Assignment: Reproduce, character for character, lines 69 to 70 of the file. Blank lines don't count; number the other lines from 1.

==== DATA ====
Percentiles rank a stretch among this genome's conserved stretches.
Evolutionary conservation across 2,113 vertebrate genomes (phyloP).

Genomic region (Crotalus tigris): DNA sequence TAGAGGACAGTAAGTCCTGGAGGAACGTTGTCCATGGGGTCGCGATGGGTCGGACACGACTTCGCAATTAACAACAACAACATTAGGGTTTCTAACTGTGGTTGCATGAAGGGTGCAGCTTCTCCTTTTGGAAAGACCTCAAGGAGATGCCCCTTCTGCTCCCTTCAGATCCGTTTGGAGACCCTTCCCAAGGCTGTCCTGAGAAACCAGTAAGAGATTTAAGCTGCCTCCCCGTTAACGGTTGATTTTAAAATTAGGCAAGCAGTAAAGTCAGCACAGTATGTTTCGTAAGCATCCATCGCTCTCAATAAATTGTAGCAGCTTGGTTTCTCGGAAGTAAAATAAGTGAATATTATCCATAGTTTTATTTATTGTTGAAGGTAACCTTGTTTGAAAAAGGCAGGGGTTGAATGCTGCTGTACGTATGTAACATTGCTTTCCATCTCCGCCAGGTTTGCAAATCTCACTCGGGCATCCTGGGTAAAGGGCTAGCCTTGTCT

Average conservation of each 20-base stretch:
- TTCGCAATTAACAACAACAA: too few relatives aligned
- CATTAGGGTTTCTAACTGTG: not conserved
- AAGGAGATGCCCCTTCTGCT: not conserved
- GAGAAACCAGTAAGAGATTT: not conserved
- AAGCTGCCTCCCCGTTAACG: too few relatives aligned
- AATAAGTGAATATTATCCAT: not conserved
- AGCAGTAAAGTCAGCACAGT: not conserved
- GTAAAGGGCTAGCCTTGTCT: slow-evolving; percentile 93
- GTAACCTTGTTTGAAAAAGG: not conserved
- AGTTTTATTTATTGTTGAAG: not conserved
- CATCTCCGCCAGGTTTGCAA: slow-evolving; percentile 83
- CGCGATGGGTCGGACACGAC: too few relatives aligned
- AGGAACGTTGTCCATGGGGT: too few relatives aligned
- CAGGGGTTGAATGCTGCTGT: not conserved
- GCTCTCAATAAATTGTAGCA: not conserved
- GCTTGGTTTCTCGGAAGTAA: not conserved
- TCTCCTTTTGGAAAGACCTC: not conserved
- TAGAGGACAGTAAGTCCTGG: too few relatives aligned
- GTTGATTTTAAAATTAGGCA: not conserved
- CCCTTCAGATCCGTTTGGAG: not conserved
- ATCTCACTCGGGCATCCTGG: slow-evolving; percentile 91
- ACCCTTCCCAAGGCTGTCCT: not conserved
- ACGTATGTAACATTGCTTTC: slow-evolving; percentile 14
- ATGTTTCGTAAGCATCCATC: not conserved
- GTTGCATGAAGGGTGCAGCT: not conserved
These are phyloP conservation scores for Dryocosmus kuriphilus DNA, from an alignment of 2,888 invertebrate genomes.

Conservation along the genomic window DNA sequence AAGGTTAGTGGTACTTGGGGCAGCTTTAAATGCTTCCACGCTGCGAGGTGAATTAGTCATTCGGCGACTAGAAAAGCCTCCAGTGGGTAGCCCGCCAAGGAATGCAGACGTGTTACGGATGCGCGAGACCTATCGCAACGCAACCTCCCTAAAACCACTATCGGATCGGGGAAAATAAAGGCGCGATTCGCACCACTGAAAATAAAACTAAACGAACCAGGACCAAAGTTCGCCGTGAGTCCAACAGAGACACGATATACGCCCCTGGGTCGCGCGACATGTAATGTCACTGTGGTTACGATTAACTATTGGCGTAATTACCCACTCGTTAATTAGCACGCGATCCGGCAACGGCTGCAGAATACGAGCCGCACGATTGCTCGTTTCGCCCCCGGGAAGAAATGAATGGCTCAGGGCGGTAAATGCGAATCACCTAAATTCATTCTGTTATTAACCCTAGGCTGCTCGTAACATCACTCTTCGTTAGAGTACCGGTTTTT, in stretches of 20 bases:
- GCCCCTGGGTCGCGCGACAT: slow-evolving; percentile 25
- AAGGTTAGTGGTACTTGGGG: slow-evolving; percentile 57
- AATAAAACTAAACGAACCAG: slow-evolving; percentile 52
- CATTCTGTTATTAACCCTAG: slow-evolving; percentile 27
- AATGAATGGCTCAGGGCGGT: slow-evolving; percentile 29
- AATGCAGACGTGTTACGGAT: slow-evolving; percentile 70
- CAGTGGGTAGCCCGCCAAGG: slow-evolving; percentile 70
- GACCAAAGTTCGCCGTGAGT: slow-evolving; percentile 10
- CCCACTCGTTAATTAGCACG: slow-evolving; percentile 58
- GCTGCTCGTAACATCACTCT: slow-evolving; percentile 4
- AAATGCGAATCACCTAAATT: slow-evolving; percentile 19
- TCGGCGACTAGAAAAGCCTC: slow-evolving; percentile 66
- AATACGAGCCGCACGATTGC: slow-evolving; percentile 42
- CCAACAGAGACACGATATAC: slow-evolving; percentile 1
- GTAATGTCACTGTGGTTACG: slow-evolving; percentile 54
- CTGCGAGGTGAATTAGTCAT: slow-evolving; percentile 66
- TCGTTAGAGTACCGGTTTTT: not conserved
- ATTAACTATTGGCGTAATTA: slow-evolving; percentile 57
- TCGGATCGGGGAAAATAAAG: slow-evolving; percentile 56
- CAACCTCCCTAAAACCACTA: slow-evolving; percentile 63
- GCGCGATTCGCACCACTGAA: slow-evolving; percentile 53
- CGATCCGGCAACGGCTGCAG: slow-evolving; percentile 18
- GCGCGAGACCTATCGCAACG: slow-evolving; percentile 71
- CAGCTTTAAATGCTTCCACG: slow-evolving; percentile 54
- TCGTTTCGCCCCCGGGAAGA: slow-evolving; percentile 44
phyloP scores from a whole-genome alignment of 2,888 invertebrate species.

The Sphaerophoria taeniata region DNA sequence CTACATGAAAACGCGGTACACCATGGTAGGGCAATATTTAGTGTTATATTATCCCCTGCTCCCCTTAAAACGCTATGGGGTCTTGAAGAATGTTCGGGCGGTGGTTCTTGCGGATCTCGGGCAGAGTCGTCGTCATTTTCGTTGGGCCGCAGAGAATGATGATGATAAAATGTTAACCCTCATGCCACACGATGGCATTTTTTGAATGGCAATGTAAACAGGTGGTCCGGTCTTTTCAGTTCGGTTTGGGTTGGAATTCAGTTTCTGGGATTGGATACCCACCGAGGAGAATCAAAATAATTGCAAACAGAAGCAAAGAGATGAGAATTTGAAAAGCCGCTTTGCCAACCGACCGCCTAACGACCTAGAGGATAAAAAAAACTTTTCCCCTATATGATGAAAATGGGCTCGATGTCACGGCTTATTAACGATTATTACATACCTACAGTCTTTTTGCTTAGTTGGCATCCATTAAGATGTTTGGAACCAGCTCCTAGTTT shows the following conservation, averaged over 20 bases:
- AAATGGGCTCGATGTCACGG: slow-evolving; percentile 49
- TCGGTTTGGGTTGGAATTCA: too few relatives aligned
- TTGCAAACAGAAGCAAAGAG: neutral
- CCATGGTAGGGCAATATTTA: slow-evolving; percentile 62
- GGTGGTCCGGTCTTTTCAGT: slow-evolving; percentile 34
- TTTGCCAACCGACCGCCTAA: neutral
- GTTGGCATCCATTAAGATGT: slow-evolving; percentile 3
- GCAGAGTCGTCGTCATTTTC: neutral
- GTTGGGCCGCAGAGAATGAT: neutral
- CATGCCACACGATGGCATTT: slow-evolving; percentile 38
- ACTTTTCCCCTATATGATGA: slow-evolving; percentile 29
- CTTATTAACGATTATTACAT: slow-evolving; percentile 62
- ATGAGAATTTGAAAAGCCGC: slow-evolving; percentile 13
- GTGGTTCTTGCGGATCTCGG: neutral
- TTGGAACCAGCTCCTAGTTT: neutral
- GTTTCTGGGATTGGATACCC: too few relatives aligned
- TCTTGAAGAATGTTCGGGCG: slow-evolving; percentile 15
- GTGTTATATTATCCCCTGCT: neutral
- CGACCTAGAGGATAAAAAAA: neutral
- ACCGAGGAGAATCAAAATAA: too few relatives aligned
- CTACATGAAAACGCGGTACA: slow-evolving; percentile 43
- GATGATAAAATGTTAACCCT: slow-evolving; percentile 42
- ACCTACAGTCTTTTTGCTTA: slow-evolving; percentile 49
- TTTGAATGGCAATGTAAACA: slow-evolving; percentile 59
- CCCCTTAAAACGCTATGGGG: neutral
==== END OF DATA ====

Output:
- ACTTTTCCCCTATATGATGA: slow-evolving; percentile 29
- CTTATTAACGATTATTACAT: slow-evolving; percentile 62